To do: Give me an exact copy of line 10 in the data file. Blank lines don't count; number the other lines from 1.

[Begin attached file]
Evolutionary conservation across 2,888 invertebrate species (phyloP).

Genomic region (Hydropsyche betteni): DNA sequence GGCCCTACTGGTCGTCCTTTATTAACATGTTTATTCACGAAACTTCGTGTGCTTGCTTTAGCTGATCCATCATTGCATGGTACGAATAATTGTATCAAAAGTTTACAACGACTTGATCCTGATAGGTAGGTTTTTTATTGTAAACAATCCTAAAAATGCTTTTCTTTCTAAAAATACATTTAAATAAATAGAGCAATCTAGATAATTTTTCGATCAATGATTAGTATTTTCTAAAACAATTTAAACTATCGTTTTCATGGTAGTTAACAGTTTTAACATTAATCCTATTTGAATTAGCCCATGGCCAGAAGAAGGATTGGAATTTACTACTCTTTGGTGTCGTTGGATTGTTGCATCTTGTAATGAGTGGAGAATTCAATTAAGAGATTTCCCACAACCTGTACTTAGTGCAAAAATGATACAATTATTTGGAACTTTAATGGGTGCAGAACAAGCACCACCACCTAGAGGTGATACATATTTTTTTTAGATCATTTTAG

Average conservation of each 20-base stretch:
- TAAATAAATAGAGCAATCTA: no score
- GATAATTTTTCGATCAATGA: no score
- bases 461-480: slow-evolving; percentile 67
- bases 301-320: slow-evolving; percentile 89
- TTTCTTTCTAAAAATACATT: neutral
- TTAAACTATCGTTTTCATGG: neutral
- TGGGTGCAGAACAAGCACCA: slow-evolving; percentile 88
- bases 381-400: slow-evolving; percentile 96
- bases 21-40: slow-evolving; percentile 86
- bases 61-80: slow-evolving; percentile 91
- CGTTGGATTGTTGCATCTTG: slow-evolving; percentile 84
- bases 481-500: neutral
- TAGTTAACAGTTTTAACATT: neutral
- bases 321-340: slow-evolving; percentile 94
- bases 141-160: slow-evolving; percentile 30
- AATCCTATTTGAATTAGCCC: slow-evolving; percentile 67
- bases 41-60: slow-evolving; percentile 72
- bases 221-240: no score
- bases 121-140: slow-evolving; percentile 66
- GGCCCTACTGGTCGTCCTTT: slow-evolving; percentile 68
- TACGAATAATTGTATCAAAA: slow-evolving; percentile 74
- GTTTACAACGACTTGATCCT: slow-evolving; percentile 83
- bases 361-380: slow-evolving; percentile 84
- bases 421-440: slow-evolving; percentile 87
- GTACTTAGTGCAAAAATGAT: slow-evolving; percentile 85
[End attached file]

- TGGGTGCAGAACAAGCACCA: slow-evolving; percentile 88